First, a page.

In the aftermath of Hurricane Florence and the massive flooding it caused, Quilt Alliance announced that it would be providing Quilt Recovery Kits to help affected quilters, just as it did in 2017 after Hurricane Harvey. We asked Amy Milne, Executive Director of Quilt Alliance, to share the stories behind the Quilt Recovery Kit effort and some ideas of what quilters can do to help when disaster strikes, as well as how to request a recovery kit.
Hurricane Florence and the flooding it caused in our home state of North Carolina and in our neighboring states has left an estimated 700,000-plus homes and businesses damaged or destroyed. Nearly three feet of rain fell in Eastern NC, flooding even the largest of roads including Interstates 40 and 95.
Those of us lucky enough to have Internet access saw images of house after house submerged with only chimneys poking out. It became obvious that many people had lost their homes and all it contained. In response, the Quilt Alliance decided to revive our Quilt Restoration Kit initiative, launched in 2017 after a particularly vicious string of storms, earthquakes and wildfires left thousands homeless in the United States.
Houston After Hurricane Harvey
Anyone who made plans to attend the 2017 International Quilt Market and Festival in Houston remembers the dilemma we all faced. The city had been nearly incapacitated by Hurricane Harvey just two months before. Would the show go on? Houstonians worked tirelessly to put the city back together. The familiar George R. Brown Convention Center, home to Market and Festival, served as a shelter for evacuated residents. But by the opening day of Market, the city was ready for visitors (and poised to win the 2017 World Series, which also took place during this time).
As we prepared to host our booth at Festival, our focus was how to best help our fellow quilters and quilt lovers affected by this storm. We wanted to provide something of value to storm survivors that was unique to our mission of documenting, preserving, and sharing the history of quilts and their makers. We contacted Larry and Mindy Gonzales, co-owners of Retro Clean. We were impressed with their products and their compassion for customers with damaged textiles. We brainstormed a kit that would include samples of their product along with instructions and cotton quilt labels provided by StoryPatches, owned by Quilt Alliance president Michael Newman. The labels were provided to document the story of the restored quilt. We also worked with Moda Fabrics president and QA vice president Mark Dunn to provide packaging materials for the kits. Quilt Alliance staff fulfilled orders and correspond with recipients.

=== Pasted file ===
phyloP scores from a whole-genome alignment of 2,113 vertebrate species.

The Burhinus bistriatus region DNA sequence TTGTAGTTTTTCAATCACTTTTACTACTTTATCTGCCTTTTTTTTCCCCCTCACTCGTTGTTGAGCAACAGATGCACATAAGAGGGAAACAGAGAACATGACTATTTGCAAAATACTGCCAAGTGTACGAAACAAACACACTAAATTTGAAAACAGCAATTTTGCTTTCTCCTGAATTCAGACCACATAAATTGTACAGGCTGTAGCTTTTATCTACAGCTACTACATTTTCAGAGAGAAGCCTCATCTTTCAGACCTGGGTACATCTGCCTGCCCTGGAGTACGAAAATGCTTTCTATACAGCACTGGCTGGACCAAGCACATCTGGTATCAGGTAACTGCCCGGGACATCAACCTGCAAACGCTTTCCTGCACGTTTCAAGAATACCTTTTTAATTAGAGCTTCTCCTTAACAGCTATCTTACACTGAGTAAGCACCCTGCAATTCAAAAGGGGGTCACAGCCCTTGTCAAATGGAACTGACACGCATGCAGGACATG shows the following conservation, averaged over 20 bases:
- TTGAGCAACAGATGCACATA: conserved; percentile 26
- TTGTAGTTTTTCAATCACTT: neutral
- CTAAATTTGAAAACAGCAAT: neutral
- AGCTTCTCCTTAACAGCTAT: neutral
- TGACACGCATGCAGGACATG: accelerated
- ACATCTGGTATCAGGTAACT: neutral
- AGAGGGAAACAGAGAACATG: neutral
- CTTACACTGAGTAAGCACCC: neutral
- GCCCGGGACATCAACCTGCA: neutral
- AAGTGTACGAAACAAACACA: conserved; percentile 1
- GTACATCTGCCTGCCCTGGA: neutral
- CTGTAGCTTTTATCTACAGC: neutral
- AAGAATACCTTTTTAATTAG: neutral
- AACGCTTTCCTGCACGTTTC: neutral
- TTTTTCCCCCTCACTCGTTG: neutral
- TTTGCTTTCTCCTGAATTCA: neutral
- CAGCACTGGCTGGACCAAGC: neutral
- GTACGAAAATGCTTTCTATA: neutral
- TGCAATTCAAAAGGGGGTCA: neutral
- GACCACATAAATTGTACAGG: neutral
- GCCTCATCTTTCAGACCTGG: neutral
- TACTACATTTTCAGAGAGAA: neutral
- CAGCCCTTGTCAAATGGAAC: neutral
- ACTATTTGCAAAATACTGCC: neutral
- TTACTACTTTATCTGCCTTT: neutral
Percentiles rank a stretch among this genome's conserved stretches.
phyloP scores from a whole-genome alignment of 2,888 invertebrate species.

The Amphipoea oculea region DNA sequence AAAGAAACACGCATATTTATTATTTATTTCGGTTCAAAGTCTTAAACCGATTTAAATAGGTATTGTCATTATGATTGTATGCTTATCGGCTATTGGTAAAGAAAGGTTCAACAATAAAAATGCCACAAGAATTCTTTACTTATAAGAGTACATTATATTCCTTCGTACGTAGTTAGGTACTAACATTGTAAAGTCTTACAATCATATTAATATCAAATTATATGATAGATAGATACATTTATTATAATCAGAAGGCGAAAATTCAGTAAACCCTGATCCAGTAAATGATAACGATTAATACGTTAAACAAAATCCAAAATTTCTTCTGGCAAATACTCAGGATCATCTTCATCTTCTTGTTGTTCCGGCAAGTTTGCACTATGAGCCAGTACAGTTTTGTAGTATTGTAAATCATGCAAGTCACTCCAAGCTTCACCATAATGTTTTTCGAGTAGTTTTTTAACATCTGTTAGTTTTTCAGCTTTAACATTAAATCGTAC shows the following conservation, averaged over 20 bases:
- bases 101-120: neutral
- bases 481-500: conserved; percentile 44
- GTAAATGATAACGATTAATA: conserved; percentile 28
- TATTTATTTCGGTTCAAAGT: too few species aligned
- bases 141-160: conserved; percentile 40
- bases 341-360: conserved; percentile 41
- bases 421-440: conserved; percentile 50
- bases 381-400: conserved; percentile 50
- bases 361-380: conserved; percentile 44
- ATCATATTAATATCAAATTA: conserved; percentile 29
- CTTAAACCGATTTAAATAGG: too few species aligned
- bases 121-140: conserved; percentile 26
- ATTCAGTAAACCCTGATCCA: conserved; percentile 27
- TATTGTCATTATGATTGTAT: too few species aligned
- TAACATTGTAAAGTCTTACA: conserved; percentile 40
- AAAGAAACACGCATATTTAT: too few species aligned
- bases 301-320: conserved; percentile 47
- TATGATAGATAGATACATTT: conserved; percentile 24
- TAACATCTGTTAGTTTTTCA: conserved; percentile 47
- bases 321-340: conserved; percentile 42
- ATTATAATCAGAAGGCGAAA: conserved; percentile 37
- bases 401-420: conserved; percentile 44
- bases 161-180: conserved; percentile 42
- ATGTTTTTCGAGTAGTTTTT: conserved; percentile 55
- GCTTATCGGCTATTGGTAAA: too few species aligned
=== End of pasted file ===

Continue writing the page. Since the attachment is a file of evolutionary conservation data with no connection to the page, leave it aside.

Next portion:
Hurricane stories are mentioned in a surprising number of interviews in our oral history project, Quilters’ S.O.S. – Save Our Stories (QSOS). In Jette Clover’s 2006 QSOS interview, she describes a series she titled Rust that included marks made by rusty nails taken from boards used to protect her Florida home during the four hurricanes that state experienced in 2004. Check out a transcript of Jette’s interview.
Margarete Brescia tells the story of an unplanned project to replace quilts she made for her son after his home was destroyed by Hurricane Ivan, one of the four
hurricanes that hit Florida in 2004. From Margarete’s interview transcript:
I think a month later the hurricane came. And it took the whole house, everything. And my son called after he quieted down, and he said, “Well, yeah, the house is gone. The furniture is gone. Everything is gone. I can buy all those things again, but I can’t find and what is gone also, are the two quilts you made for us. Those I can’t replace.”
Perhaps Anita Murphy’s QSOS interview inspired us the most, as we developed our plan to create the kits. Anita was interviewed for QSOS in 1999, the year the project was launched at the International Quilt Festival. She shared memorable experiences of her time as a quilt judge and recounts one particularly grateful quilter’s husband:
He said “You have no idea what giving my wife’s quilt a ribbon means to me.… Our house was demolished in the hurricane… I found that quilt four blocks from where our house used to stand in the mud….We worked and worked to clean it up.” And, well, I just said, “I think God guided me,” you know, because it just was spectacular. And he said “She was going to enter seven quilts. Two we found near the house. The other four we have never located.”
Having lived in North Carolina during four hurricanes myself I know the absolute upheaval one can face after a major storm. No power, no water, no reassurance of any timeline for restoration. And with Hurricane Florence, like so many of late, came devastating flooding. Where do you begin when your entire home is filled with water and your cherished possessions are floating in dirty water?
Donated quilts will be sorely appreciated—after the most urgent needs of victims are met like housing, food and healthcare. Monetary donations raised by quilt
fundraisers are an excellent way quilters can use their skills to make an immediate impact. We felt that our best outreach post-Hurricane Florence was to again provide the supplies and instructions for cleaning and restoring quilts—those irreplaceable treasures that mean comfort and heritage and home.
To request a kit, visit the Quilt Alliance website. We are reaching out to individual donors to help us with shipping costs so that these kits can be distributed at no cost to the recipients; you can make a secure donation on our website as well. We hope to provide a small gesture of healing and restoration to our quilt community friends who are facing the daunting task of drying out and restoring their lives and their treasures.
Amy Milne, Executive Director, Quilt Alliance
Learn more about Quilt Alliance and how to label and document your own quilts